• Vaccines are playing a crucial role in limiting spread of the virus and minimizing severe disease. Although vaccines are highly effective, they are not perfect and there will be vaccine breakthrough infections. Millions of Americans are vaccinated, and that number is growing. This means that even though the risk of breakthrough infections is low, there will be thousands of fully vaccinated people who become infected and able to infect others, especially with the surging spread of the Delta variant. Low vaccination coverage in many communities is driving the current rapid and large surge in cases associated with the Delta variant, which also increases the chances that even more concerning variants could emerge.

References

  1. Bernal JL, Andrews N, Gower C, et al. Effectiveness of Covid-19 Vaccines against the B.1.617.2 (Delta) Variant. N Engl J Med. 2021 Jul 21;doi:10.1056/NEJMoa2108891external icon.
  2. Brown CM, Vostok J, Johnson H, et al. Outbreak of SARS-CoV-2 Infections, Including COVID-19 Vaccine Breakthrough Infections, Associated with Large Public Gatherings — Barnstable County, Massachusetts, July 2021. MMWR Morb Mortal Wkly Rep. ePub: 30 July 2021; https://www.cdc.gov/mmwr/volumes/70/wr/mm7031e2.htm
  3. Chia PY, Ong SWX, Chiew CJ, et al. Virological and serological kinetics of SARS-CoV-2 Delta variant vaccine-breakthrough infections: a multi-center cohort study. 2021;doi:doi.org/10.1101/2021.07.28.21261295external icon.
  4. Fisman DN, Tuite AR. Progressive Increase in Virulence of Novel SARS-CoV-2 Variants in Ontario, Canada. medRxiv. 2021 Jul 12; https://doi.org/10.1101/2021.07.05.21260050external icon.
  5. Li B, Deng A, Li K, et al. Viral Infection and Transmission in a Large Well-Traced Outbreak Caused by the Delta SARS-CoV-2 Variant. medRxiv. 2021 Jul 12; https://doi.org/10.1101/2021.07.07.21260122external icon.
  6. Mlcochova P, Kemp S, Dhar S, et al. SARS-CoV-2 B.1.617.2 Delta Variant Emergence and Vaccine Breakthrough. Research Square Platform LLC. 2021 Jun 22; doi:10.21203/rs.3.rs-637724/v1external icon
  7. Musser JM, Christensen PA, Olsen RJ. et al. Delta Variants of SARS-CoV-2 Cause Significantly Increased Vaccine Breakthrough COVID-19 Cases in Houston, Texas. medRxiv. 2021 Jul 22;  https://org/10.1101/2021.07.07.21260122.
  8. Nasreen S, Chung H, He S, et al. Effectiveness of COVID-19 vaccines against variants of concern in Ontario, Canada. medRxiv. 2021 Jul 16;doi:doi.org/10.1101/2021.06.28.21259420external icon.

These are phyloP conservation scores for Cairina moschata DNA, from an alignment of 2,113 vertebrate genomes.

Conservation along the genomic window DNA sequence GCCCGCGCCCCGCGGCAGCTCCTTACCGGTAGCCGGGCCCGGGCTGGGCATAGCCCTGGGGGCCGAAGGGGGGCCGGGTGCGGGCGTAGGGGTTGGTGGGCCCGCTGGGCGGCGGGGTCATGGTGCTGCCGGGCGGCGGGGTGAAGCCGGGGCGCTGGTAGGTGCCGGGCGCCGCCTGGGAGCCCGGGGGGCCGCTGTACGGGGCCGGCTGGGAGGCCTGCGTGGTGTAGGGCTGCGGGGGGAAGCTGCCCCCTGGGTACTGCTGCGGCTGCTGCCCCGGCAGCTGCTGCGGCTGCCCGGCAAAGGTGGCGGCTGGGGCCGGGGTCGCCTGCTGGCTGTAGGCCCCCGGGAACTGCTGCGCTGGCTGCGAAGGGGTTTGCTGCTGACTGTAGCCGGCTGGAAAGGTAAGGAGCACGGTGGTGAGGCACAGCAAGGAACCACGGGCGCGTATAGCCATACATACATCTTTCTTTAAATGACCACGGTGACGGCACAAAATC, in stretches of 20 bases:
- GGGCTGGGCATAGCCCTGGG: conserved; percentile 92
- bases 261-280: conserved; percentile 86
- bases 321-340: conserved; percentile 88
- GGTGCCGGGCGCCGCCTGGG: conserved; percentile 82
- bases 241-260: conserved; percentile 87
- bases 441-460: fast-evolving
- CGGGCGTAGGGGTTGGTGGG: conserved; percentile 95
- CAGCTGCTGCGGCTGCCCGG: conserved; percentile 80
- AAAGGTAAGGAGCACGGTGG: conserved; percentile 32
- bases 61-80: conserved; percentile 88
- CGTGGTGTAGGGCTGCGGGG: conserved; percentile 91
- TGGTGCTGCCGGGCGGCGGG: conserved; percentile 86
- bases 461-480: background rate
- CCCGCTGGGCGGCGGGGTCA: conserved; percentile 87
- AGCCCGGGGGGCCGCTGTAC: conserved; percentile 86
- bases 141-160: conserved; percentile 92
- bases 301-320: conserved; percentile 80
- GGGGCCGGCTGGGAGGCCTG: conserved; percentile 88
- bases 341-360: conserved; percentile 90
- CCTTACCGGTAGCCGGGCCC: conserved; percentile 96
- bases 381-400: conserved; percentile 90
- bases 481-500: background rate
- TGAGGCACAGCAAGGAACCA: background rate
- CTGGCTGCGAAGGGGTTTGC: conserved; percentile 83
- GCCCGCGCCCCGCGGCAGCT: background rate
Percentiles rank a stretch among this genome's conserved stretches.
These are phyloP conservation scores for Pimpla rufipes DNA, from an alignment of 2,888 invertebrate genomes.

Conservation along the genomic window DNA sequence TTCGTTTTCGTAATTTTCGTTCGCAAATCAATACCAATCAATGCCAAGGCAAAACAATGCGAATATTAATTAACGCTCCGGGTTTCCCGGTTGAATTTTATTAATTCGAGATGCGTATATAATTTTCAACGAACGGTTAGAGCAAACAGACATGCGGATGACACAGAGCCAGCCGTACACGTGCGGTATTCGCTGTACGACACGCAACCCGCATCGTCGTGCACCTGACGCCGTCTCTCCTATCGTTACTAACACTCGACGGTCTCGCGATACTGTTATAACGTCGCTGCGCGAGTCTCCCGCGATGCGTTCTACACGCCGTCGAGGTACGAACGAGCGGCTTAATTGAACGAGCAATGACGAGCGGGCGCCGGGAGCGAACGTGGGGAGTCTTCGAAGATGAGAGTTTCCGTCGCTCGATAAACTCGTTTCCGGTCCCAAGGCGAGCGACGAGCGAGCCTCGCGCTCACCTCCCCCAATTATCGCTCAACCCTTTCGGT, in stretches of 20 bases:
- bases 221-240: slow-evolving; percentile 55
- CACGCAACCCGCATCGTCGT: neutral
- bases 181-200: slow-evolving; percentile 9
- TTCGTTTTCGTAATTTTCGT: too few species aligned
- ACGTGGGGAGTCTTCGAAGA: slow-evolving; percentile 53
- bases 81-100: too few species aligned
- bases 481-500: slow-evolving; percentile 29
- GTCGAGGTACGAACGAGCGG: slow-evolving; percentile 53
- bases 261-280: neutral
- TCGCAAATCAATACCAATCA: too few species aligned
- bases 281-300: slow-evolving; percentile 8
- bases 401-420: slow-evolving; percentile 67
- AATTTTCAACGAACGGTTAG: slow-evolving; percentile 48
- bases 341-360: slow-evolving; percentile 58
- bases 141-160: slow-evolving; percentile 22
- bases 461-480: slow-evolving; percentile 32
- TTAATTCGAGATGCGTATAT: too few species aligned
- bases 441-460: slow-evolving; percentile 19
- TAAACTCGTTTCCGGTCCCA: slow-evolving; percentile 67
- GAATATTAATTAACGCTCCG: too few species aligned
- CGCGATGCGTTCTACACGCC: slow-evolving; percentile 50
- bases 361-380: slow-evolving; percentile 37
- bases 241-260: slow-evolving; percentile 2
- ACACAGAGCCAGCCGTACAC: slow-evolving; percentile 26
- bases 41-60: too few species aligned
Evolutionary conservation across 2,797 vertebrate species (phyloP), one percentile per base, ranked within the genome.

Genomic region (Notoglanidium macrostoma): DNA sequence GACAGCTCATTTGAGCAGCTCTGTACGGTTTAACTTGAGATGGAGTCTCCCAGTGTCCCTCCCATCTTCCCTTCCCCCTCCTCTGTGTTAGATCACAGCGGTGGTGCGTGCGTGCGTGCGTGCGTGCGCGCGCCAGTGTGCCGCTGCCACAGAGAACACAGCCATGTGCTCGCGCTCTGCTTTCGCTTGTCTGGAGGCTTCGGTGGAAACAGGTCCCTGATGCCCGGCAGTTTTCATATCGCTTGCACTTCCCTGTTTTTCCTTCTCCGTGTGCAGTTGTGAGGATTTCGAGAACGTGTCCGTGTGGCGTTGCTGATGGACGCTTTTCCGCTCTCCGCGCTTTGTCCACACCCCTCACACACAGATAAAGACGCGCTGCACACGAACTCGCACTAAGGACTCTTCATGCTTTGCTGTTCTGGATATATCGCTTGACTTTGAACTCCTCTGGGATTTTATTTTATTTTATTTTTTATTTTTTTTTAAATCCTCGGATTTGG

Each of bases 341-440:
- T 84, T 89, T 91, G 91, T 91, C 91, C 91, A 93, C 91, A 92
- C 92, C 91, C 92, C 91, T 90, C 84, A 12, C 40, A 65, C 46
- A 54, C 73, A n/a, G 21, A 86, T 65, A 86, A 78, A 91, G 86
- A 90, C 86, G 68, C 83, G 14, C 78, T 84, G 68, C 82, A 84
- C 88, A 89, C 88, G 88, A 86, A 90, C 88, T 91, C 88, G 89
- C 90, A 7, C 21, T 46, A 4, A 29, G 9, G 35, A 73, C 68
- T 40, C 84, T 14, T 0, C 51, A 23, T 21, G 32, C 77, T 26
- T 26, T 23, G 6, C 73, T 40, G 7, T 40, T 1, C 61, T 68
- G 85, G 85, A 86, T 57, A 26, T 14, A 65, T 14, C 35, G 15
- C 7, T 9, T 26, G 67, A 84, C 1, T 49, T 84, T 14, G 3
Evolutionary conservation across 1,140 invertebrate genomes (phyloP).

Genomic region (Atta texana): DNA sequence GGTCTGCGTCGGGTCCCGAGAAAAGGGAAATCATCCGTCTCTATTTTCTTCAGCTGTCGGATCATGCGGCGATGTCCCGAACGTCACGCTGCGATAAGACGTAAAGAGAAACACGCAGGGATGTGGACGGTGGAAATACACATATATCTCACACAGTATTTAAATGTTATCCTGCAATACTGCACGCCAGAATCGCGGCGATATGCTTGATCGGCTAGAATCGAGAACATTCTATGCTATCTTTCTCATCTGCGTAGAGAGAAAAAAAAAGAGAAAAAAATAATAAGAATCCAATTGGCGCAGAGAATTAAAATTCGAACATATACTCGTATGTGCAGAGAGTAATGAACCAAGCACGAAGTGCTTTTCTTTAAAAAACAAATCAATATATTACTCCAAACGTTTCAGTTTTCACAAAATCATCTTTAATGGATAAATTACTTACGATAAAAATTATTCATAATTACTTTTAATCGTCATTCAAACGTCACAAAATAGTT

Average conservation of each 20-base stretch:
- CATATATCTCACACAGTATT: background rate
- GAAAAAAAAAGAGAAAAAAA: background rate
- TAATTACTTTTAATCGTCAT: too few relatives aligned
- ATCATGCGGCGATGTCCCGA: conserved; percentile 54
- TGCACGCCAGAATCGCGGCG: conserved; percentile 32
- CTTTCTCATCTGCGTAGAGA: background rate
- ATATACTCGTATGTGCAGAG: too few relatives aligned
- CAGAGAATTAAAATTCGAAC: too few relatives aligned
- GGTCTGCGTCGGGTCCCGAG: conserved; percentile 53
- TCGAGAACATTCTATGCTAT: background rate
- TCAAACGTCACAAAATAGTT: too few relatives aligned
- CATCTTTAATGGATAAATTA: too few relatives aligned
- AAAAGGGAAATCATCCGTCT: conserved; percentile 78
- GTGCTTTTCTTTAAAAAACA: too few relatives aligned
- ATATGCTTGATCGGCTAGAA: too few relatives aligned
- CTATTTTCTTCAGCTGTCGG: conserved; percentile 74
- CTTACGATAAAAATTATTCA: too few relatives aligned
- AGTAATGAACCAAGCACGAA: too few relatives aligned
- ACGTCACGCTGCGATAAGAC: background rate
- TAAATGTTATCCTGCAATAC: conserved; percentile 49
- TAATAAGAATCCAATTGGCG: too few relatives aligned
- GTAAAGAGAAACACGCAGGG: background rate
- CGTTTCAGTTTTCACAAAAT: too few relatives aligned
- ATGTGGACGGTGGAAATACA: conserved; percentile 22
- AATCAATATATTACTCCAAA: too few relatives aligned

9. Ong SWX, Chiew CJ, Ang LW, et al. Clinical and Virological Features of SARS-CoV-2 Variants of Concern: A Retrospective Cohort Study Comparing B.1.1.7 (Alpha), B.1.315 (Beta), and B.1.617.2 (Delta). SSRN Journal. 2021 Jun 7; https://doi.org/10.2139/ssrn.3861566external icon.
  10. Riemersma KA, Grogan BE, Kirta-Yarbo A, et al. Vaccinated and Unvaccinated Individuals Have Similar Viral Loads in Communities with a High Prevalence of the SARS-CoV-2 Delta Variant. medRxiv. 2021 Jul 31; https://doi.org/10.1101/2021.07.31.21261387external icon.
  11. SARS-CoV-2 variants of concern and variants under investigation in England, Technical briefing 19 Public Health England Technical Briefing 19. 2021 Jul 23; https://assets.publishing.service.gov.uk/government/uploads/system/uploads/attachment_data/file/1005517/Technical_Briefing_19.pdfpdf iconexternal icon
  12. Sheikh A, McMenamin J, Taylor B, Robertson C. SARS-CoV-2 Delta VOC in Scotland: demographics, risk of hospital admission, and vaccine effectiveness. The Lancet. 2021;397(10293):2461-2462. doi:10.1016/s0140-6736(21)01358-1external icon.
  13. Stowe J, Andrews N, Gower C, et al. Effectiveness of COVID-19 vaccines against hospital admission with the Delta (B.1.617.2) variant. 2021. https://khub.net/web/phe-national/public-library/-/document_library/v2WsRK3ZlEig/view_file/479607329external icon.
  14. Thompson MG, Burgess JL, Naleway AL, et al. Prevention and Attenuation of COVID-19 with the BNT162b2 and mRNA-1273 Vaccines. N Engl J Med. 2021 Jul 22;385(4):320-329. doi: 10.1056/NEJMoa2107058external icon. Epub 2021 Jun 30. PMID: 34192428; PMCID: PMC8262622.
  15. Dagpunar J. Interim estimates of increased transmissibility, growth rate, and reproduction number of the Covid-19 B.1.617.2 variant of concern in the United Kingdom. medRxiv. 2021;doi:doi.org/10.1101/2021.06.03.21258293external icon

Article from CDC.gov